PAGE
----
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Project 156 was on an aggressive pace for a podium finish, but crashes in the second section and DNF’s at 93rd annual Pikes Peak International Hill Climb.
·Project 156 qualified fourth overall out of 60 entries and top of class
·Don Canet posted the second fastest time of the day in section one
·Don Canet crashed in section two of the course but remounted the bike
·Project 156 had to pull over in the fourth and final section while leading the Exhibition Class to an unfortunate DNF.
Victory Racing experienced some highs and lows with racing this weekend after Project 156, ridden by Cycle World Editor Don Canet, crashed in the second section of the mountain course and stopped running less than 2 miles from the summit of the Pikes Peak’s finish line following an aggressive starting pace that proved the potential of the prototype engine.
Canet had qualified first in the Exhibition Class a few days before the race and was buoyed by qualifying fourth overall. Early on in the race, Don was posting speeds on Project 156 that were putting him in the running for an overall podium finish until he touched the slippery white paint in section two’s Brown Bush corner, one of the tightest corners out of the 156 turns, resulting in a minor lowside that would cause issues later in the run.
Don was rolling again in 23 seconds and resumed his fast pace. In the third section he was back on race pace posting the fifth fastest split time overall. Alas, it was not meant to be and he had to retire in the fourth and final section of the course around 13,000ft elevation. After such a promising start following practice and qualifying, the Victory Racing team began to set its sights on not just winning their class, but taking the overall lowest time in the motorcycle category.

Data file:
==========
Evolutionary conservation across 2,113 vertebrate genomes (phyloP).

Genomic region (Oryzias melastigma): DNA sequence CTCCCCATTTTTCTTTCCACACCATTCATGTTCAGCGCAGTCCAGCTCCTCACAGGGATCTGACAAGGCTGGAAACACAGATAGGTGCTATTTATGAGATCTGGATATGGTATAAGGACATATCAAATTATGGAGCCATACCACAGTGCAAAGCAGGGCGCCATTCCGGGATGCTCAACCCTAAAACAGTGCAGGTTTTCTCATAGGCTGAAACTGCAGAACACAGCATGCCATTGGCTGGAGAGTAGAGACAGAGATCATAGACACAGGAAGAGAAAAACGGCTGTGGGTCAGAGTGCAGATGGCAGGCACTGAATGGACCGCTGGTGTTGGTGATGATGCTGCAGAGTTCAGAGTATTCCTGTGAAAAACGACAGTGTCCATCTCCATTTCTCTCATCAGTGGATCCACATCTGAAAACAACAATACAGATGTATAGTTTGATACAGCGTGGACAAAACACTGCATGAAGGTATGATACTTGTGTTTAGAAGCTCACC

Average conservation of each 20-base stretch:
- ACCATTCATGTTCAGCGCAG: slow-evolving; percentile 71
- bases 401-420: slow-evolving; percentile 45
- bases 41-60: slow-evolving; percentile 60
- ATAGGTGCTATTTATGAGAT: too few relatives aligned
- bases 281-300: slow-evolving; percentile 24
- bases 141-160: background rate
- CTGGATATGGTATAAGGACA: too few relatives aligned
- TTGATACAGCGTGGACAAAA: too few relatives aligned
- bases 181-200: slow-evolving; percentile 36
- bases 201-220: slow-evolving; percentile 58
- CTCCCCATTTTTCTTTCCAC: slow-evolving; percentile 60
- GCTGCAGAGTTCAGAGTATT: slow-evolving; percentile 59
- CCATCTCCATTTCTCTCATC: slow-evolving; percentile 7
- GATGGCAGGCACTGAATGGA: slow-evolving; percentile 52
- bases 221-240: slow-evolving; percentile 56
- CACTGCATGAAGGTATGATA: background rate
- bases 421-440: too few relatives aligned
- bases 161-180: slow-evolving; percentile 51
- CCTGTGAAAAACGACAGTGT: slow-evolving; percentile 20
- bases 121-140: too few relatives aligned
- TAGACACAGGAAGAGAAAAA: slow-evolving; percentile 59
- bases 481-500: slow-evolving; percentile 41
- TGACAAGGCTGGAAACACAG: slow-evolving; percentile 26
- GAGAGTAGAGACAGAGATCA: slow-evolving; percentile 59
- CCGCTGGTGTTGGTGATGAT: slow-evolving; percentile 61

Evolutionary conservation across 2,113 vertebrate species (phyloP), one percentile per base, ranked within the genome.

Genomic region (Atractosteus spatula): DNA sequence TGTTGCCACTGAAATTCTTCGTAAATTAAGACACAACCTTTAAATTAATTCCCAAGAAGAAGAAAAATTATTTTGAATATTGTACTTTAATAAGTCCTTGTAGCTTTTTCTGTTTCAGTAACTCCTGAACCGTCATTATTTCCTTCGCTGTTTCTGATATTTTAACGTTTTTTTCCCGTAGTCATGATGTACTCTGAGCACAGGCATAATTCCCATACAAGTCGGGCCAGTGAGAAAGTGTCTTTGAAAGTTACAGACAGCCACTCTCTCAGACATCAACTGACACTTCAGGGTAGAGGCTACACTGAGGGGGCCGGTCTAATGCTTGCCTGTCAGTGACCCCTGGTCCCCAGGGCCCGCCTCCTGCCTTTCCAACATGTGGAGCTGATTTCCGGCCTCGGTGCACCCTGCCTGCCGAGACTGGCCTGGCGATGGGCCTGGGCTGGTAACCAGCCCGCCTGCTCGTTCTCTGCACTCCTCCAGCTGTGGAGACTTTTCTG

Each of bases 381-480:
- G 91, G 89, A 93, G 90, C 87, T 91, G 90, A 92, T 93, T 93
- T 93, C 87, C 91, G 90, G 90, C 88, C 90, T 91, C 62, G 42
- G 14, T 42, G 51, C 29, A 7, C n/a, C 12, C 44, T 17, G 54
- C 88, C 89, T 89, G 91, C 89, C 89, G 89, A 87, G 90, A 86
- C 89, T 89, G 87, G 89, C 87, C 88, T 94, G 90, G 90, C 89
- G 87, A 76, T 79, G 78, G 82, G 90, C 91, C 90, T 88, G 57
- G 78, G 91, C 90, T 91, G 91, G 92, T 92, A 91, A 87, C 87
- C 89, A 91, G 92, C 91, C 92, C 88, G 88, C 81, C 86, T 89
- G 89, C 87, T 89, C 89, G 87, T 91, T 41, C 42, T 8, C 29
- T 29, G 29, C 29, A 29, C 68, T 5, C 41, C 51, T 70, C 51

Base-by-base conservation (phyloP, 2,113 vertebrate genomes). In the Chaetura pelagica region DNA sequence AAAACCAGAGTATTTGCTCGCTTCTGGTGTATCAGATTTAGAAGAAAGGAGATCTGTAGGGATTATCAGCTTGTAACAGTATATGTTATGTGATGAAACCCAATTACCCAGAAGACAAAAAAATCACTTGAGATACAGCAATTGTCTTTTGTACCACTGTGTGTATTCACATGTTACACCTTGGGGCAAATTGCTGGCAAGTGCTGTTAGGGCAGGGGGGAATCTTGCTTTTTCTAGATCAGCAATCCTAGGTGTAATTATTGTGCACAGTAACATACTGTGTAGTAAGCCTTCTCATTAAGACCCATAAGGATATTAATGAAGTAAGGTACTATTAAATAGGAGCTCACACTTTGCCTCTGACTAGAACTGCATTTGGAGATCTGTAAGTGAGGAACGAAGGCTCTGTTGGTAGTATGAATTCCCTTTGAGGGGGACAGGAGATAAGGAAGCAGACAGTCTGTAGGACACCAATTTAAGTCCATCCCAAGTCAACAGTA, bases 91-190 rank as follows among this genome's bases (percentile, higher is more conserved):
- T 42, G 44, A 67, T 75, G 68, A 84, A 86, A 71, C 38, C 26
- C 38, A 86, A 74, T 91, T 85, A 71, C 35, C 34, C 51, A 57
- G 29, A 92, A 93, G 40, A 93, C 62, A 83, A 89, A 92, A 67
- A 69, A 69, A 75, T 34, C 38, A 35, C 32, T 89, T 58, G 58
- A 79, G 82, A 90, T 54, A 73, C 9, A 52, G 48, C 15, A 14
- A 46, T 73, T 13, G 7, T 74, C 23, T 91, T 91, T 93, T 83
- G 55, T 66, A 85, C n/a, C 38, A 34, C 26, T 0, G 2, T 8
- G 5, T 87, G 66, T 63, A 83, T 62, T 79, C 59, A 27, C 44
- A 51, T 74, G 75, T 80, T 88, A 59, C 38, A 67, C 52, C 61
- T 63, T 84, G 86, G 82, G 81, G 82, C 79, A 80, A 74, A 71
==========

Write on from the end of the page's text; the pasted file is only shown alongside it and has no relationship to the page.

Canet said: “I was off to a strong start and competitive with the fastest bikes on the mountain. My disappointment is more for the team and how much work they put into Project...
Medina MN – Friday June 19th, 2015: The Victory Motorcycles Project 156 suffered a setback on Saturday June 13th in a practice accident on the Pikes Peak race course. Cycle World Editor and Project 156 rider Don Canet did not suffer any serious injuries, and was immediately up from the crash, however the motorcycle was damaged enough to require a complete strip-down and frame straightening.
“We have been making significant progress on the engine tune of the motorcycle each time it went out, and were able to start focusing on the handling aspects of the bike,” said Canet. “As I was going up the mountain I lost the front end under braking, asphalt temperature was extremely low and, counterintuitively, I think the tire was getting colder as the run went on.” Canet took third position in his rookie season in his debut at the “Race to the Clouds” last year.
The Falkner-Livingston team transported the race bike back to the Roland Sands Designs headquarters in Southern California for evaluation. “Not going to lie…” says RSD project leader Cameron Brewer, “Project 156 is really beat up. But we are racers at heart and I can promise Victory Motorcycles, Cycle World Magazine, RSD and Pikes Peak fans that we will rebuild the bike – she took one hell of a hit, but we are committed to this program.”
“The first question was if Don is OK – when we heard that he was, that was our biggest relief. Racing is serious business, and it takes commitment, planning, guts and skill to get through these situations,” said Victory Motorcycles General Manager Rod Krois. “Victory Motorcycles took this endeavor on to challenge ourselves and make history by putting a competitive American bike back on Pikes Peak. Commitment is not for the weak – and I know that our team will make the decision that is best for Don and our brand.”